From the ages of about four or five, children should be able to handle small plants, and will enjoy sowing a wider variety of seeds, planting bulbs, and planting more generally. They will also enjoy picking fruit and vegetables, and then sitting down and eating them straight away.
You will also be able to get them involved with planning planting, for example, in tubs and pots, including choosing plants and deciding on the layout. Counting the number of plants needed will be great for their numeracy skills.
Older children, over the age of about five or six, may also like a patch of garden, or a pot, that is ‘theirs’. You may need to help them to plan and plant it, but they should be in charge, and should be able to say what they want to do with it. Encourage them to keep it looking nice, or to pick any fruit or vegetables from it, but don’t get cross if they neglect it.
One area of gardening which is particularly good for small children is wildlife gardening, or making your garden a good place for wildlife.
Projects for wildlife can either be done indoors, on a rainy day, or outside under relatively relaxed supervision while you are getting on with the weeding or other jobs.
Top Tips: Wildlife Gardening Projects
Soup or fruit jars, or Tetra-Pak containers are perfect for making bug houses as they tend to be almost square, so fit together well. Tape or glue four together in a square, with the mouths all facing the same way. Gather together suitable filling: drinking straws, cut to the length of the jars, will provide good insect homes, as will dry leaves, straw, twigs, and shredded paper. Be creative, and think about what bugs seem to like. Keep each jar different, and with only one filling, to provide several different habitats.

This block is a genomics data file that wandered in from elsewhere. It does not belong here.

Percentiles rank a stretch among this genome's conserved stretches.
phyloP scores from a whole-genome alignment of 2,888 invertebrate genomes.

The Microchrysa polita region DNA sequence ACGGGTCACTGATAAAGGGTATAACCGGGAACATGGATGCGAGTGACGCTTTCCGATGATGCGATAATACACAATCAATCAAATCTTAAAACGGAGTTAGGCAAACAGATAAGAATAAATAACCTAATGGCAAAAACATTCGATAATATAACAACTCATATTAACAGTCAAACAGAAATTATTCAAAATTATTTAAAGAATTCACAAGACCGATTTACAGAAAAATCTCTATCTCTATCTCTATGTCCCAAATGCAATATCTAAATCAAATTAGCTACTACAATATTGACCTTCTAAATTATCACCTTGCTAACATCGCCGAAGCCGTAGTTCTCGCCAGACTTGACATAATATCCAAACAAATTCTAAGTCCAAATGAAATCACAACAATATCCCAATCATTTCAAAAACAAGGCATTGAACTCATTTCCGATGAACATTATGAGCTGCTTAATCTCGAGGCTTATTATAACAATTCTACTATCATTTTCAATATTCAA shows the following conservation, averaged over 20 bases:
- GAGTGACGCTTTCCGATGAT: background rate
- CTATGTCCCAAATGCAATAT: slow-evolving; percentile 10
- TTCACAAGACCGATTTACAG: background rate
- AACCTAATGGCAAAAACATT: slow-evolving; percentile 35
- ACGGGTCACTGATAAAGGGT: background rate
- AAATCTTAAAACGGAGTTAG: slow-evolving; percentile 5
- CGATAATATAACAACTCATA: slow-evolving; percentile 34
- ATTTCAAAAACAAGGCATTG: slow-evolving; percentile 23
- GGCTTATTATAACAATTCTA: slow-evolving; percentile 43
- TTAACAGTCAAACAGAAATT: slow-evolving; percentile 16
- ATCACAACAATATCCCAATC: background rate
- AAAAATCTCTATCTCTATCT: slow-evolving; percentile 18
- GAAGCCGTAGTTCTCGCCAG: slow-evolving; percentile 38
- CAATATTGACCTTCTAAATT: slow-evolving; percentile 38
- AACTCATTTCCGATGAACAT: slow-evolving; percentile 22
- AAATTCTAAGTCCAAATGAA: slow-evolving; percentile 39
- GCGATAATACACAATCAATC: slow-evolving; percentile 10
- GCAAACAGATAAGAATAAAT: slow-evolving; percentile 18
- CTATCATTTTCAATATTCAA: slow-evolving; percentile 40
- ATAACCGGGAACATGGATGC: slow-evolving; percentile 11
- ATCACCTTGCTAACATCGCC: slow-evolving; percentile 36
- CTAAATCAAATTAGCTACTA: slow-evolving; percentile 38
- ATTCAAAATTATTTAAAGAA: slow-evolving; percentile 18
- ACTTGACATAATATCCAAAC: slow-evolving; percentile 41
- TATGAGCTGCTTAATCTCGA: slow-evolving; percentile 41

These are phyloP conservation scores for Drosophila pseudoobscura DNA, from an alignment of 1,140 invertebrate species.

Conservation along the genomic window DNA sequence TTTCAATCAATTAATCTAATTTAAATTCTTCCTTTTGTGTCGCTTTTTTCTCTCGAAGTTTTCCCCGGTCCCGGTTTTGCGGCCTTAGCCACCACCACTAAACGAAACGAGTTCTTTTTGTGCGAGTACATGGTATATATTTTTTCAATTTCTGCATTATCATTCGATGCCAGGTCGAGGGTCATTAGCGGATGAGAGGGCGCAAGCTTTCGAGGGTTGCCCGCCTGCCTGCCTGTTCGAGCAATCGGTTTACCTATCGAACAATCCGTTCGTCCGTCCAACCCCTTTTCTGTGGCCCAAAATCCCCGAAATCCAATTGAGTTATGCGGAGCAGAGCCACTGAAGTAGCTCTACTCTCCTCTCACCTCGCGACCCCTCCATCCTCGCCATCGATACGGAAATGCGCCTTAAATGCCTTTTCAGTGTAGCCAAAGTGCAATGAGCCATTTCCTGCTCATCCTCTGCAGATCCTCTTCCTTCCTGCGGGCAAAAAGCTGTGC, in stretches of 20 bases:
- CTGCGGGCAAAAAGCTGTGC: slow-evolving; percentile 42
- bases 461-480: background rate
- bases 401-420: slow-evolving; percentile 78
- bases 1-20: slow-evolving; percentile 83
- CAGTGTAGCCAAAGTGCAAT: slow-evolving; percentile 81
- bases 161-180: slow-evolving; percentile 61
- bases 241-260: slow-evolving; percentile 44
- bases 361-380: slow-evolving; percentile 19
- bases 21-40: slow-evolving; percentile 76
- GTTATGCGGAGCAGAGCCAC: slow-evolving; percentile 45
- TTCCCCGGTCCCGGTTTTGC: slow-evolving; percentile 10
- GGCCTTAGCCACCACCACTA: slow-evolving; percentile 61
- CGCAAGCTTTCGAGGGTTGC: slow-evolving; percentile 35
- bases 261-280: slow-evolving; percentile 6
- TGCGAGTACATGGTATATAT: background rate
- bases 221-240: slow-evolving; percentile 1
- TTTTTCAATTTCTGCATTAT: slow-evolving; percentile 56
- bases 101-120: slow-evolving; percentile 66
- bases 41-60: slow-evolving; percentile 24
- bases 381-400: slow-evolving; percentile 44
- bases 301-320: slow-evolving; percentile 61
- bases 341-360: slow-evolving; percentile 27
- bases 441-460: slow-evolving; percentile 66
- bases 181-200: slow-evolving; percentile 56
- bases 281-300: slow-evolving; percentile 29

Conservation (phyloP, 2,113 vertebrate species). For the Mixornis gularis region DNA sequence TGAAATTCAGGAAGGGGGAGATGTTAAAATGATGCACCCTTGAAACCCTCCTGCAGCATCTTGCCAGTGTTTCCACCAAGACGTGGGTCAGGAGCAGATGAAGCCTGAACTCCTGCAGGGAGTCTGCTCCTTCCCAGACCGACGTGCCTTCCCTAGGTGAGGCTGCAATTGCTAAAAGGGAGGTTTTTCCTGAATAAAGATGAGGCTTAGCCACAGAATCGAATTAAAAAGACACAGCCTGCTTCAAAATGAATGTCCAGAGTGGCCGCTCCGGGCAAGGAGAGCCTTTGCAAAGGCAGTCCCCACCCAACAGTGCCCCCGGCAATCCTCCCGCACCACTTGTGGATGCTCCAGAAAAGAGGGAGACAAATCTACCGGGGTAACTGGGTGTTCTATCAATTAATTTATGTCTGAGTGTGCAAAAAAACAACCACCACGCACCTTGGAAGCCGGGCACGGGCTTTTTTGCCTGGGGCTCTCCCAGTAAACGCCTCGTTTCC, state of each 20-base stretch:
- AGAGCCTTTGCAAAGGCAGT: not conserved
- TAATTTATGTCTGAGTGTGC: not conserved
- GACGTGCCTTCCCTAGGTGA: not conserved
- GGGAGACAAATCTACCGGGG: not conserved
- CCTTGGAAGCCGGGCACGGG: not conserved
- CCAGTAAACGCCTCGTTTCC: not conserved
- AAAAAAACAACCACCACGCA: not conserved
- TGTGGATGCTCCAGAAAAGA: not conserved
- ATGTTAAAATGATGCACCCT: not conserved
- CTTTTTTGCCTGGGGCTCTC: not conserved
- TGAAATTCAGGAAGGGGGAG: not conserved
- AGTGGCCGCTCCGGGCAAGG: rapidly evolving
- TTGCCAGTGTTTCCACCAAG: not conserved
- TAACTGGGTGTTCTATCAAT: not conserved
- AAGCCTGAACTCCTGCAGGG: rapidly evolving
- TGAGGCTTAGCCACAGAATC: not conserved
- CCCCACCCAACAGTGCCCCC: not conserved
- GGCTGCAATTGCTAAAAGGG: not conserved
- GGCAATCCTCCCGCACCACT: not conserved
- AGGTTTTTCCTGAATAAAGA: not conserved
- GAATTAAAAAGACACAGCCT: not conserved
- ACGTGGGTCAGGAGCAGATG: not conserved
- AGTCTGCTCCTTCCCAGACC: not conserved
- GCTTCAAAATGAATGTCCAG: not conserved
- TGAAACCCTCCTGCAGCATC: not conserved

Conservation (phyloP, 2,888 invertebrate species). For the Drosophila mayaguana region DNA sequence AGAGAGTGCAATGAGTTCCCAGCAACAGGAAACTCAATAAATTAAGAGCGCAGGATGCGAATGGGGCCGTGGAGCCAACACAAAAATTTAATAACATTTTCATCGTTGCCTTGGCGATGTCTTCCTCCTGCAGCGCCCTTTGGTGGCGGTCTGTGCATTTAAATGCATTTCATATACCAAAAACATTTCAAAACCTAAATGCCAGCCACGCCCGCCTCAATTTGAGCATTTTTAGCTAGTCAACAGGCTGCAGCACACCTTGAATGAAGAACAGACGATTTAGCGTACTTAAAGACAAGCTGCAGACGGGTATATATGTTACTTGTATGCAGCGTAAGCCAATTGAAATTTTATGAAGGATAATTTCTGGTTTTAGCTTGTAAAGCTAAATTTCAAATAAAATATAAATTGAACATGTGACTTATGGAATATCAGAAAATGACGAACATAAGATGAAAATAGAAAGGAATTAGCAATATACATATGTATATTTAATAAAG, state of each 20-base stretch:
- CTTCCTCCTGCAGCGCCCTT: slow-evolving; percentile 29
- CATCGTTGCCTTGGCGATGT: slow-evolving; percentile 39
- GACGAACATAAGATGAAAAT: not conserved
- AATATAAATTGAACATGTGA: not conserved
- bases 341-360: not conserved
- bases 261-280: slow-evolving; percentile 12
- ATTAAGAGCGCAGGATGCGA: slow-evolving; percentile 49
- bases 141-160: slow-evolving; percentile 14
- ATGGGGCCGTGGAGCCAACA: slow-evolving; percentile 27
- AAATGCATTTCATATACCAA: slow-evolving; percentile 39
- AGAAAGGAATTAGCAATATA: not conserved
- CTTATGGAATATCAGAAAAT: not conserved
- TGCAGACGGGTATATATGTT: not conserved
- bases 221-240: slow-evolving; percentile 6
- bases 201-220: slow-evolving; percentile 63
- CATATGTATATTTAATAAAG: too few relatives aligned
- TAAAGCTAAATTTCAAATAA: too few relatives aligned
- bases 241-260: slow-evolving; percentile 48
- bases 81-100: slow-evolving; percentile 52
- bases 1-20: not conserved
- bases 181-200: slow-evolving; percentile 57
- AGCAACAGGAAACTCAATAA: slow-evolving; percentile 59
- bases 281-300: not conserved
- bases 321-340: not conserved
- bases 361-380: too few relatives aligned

Suitable places for your bug house are out of the way, and not over-frequented. You can cover the top and sides with soil, if you like, to make it dark and appealing to insects, and also to hide the labels on the cartons.
Alternatively, cut the top and bottom off an old plastic bottle. Fill it with lengths of bamboo cane, cut to the length of the bottle, filling in any gaps with drinking straws. Tie string round it, and hang it from a tree or piece of trellis. You can even decorate it with stickers, if you like.
Roosting pocket for birds
These are small closed-top round baskets with holes at front and back, which hang from a wire. You can make one from an old milk carton, by painting it with non-water soluble paint. Cut small holes in opposite sides of the carton, about the same size as you will find in a nestbox, and pierce some smaller holes in the bottom for drainage. Inside the ‘pocket’, place some wool, shredded paper, dry leaves or similar and replace the lid. Use wire to hang it in a suitable bush.
A ‘frogitat’ usually looks like a ceramic box with a roof and door, and sometimes half a floor, but you can use an upturned flower pot to make your own. Either cut a small hole as a door, or prop it up on some old crocks to make sure that there is room for frogs to get inside. Place it somewhere damp, at the back of a flower bed, and leave it alone.
Encourage your children to leave the wildlife homes alone, especially frog and bird houses, as regular checking will disturb the animals.
You can, however, encourage them to check for footprints in damp earth nearby, as this should keep them busy without disturbing anything else.
A Skill For Life
As with cooking with children, gardening with children takes longer than doing it by yourself.
However it can be great fun to share something that you enjoy with your children, and see them learning to handle plants and have fun growing things, or even just spending time outdoors, both of which are likely to stand them in good stead for life.